Stripped of emotion and motivated reasoning, the case for considering nuclear energy is clear. There is no shame in admitting the possibility, indeed it is noble, it is the sort of example we set for our children, and it is one of the best ways for us to learn and grow. Even if you personally remain to be convinced, consider supporting the call for amendment to ARPANS and EPBC so that a fully fledged assessment of the suitability of nuclear energy – a successor to UMPNER, if you will – can be undertaken in the long-term national interest.

Recent related press can be found here, here and here.

The images are obviously not Fukushima Daiichi, although the first two will appear in the top results when googled for as such, used in very recent articles, demonstrating a persistent carelessness by some commentators.


Life By Analogy

Cruise liners have operated in one form or another for well over a century, and today many countries operate such leisure ships in a growing industry. If you haven’t travelled on one, odds are you know someone who has.


Sadly not this one.

The largest can berth up to 4000 passengers or more. Per total number of passengers, an impressively small number of fatalities have occurred in the operation of these ships over the decades. Safety is mandated by the International Maritime Organisation, a UN agency.

As we witnessed a few years ago with the Costa Concordia, things can still go awfully wrong. Conceivably, a cruise line accident in deeper water could result in a higher immediate loss of life numbering in the thousands.

But just imagine if humans could breathe water. Fantastical, for sure, but wouldn’t it mean that possibly everyone might survive? That the unlikely sinking of one of these vast vessels wouldn’t be the disaster we would otherwise expect?

Now, replace the cruise liner with a nuclear power plant, the passengers with the surrounding population, and the water with radiation. Despite the hesitancy surrounding nuclear power and the fear of radioactivity, the last few decades have provided compelling evidence that harm from limited exposure to radionuclides, just like from natural elevated radiation, is quite possibly non-existent.

It is commonly opined that the builders of Fukushima Daichi probably thought of their reactors as unsinkable ships… Which invariably insinuates that any and all reactor safety is ultimately futile. However, just like cruise ships, there really is only so much that can go wrong, and cause loss of core cooling, the one common issue between all famous nuclear accidents. Nuclear power also has a UN agency monitoring to ensure high safety standards.

Here in Australia metropolitan intersections are largely automated by induction loops buried behind the stop bar, which detect the metal in your car. There’s a particular type of motorist who is not only unaware of this, but also makes no effort to pull up to the stop bar to wait for a green light. Maybe you have witnessed the absurd culmination of this ignorance: a driver waiting for a green arrow to turn across traffic (right, in Australia) but too far from the sensor, such that the traffic management system can’t tell the car is there at all. Other cars queue behind the first, perhaps without seeing what the problem is. Nobody can move, and the person who is responsible for it all is as oblivious to the cause of other drivers’ mounting frustration as he or she is of how modern roads work.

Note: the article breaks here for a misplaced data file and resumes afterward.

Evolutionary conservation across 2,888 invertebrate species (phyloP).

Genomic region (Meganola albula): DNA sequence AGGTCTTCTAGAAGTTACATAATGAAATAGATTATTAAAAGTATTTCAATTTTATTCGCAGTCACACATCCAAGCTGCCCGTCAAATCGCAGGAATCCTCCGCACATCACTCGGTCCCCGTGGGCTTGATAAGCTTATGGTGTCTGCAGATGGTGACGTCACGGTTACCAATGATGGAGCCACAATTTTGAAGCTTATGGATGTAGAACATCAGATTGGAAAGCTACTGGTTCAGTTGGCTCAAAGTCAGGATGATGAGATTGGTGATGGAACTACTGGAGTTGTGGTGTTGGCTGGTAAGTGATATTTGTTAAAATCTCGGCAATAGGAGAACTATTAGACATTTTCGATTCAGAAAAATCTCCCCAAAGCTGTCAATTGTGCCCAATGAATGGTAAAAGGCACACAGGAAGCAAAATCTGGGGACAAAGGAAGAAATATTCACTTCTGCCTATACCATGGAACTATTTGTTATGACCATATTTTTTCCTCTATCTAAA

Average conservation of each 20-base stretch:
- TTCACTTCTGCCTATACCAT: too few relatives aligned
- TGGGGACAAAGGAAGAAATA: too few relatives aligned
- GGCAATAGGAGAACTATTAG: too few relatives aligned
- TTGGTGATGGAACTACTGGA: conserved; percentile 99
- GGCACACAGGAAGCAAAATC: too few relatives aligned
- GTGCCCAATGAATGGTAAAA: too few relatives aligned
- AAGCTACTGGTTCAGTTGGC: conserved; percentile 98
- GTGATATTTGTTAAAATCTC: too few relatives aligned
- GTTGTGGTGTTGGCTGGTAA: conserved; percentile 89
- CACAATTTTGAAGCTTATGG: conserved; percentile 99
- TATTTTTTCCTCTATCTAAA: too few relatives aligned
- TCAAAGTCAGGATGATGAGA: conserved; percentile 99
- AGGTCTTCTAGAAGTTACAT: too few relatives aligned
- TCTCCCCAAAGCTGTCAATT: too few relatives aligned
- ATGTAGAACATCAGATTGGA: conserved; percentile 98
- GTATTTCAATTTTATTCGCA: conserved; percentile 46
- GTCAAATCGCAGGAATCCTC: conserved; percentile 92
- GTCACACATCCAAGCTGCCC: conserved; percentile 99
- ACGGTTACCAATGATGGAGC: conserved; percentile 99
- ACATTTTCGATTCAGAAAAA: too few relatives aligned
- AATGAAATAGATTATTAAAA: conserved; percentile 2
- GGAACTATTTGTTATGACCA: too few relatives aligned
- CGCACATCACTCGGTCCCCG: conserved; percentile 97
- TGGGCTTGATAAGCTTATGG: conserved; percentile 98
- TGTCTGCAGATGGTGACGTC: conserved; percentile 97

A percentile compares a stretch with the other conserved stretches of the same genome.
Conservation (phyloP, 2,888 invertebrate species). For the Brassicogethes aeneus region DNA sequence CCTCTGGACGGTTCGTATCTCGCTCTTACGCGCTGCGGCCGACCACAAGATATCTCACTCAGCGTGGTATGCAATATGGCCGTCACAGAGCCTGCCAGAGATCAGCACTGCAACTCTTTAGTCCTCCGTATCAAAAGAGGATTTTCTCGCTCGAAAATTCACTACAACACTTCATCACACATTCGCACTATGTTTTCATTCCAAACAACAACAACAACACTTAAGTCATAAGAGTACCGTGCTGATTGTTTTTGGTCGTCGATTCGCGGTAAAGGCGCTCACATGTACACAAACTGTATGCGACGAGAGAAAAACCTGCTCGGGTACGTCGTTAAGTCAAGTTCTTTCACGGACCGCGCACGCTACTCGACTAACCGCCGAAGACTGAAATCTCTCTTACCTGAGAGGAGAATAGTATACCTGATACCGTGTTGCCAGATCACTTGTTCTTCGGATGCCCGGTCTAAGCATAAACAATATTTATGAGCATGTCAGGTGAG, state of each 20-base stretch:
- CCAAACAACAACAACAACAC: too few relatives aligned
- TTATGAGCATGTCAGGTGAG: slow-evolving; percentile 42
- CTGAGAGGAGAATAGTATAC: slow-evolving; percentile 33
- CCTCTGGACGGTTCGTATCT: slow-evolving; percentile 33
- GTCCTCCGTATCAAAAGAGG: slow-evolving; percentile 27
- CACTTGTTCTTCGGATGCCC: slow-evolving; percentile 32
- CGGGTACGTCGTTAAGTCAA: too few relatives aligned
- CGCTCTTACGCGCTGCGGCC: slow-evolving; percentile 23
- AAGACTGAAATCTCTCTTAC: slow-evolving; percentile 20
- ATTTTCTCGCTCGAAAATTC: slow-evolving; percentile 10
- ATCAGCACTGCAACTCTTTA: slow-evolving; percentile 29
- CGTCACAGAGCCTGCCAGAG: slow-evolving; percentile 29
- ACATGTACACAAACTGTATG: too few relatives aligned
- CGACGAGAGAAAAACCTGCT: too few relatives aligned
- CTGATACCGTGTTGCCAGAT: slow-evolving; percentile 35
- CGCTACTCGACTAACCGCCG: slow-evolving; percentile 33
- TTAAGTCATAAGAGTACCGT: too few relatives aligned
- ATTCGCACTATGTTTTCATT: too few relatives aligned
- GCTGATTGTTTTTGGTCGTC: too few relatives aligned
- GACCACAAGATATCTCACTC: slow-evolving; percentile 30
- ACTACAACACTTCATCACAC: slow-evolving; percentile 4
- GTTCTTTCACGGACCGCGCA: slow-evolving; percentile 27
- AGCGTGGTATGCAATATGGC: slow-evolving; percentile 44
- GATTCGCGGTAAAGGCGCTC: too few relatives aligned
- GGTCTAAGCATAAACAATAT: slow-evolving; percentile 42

I submit that vocal nuclear opponents are the climate change and energy supply equivalent of this type of driver. They don’t realise that they fundamentally misapprehend supply and demand of grid electricity, the consequences of energy poverty, and the mathematical limitations of clean but diffuse sources like wind and solar, not to mention the current impracticality of battery or hydro storage at anything approaching grid-scale. We want to proceed with planning a sensible low-carbon future but we get stuck behind these opponents who don’t even know how bad they are at driving. Those of us who can see the problem – why the arrow won’t turn green – try to shout, gesture, even honk, and the rest of the drivers also waiting end up either annoyed with us or confused about what we’re trying to achieve. What we’d really like to do is talk calmly with these others and address their concerns about nuclear, but that would require getting out of the intersection and parking somewhere, which is being very effectively impeded.


These guidelines are open to negotiation. Calm, rational negotiation, like most other things should be.

I’m sure not qualified as a driving instructor, but, really, who wants to be that guy?


Let’s go, everybody!

We are justified in expecting that all aspects of cruiseship safety have vastly improved since the Titanic sunk, so why make an exception for nuclear plants, especially when experts expect no death or illness at all from the most recent accident? From what kind of motivated reasoning comes the idea that nuclear plant construction and operation alone, out of all enterprises, has no capacity or desire to improve over time?

And just where did these people who’re telling us it’s so freakin’ unacceptably dangerous learn to drive?


Shameless Optimism: An Article from June, 201X

This is an entirely fictional and hopelessly optimistic newpaper article from around the end of this decade, assuming certain spontaneous outbreaks of rationality and determination.

In what may be remembered as its most historic moment since Federation in 1901, the South Australian parliament yesterday voted almost unanimously to approve the final regulations pertaining to the proposed Inner Harbour IFR Project.

The recently minted Premier was actually grinning on the steps of parliament. “As you know, this modern, carbon-abating power plant was something I took to the last election as an answer to South Australia’s deteriorating, fossil-dominated electricity supply.

“My party listened to the fresh sentiment of the people, and it listened to business, and it listened to our renowned academics, and it listened to ANSTO, and it listened to the IPCC.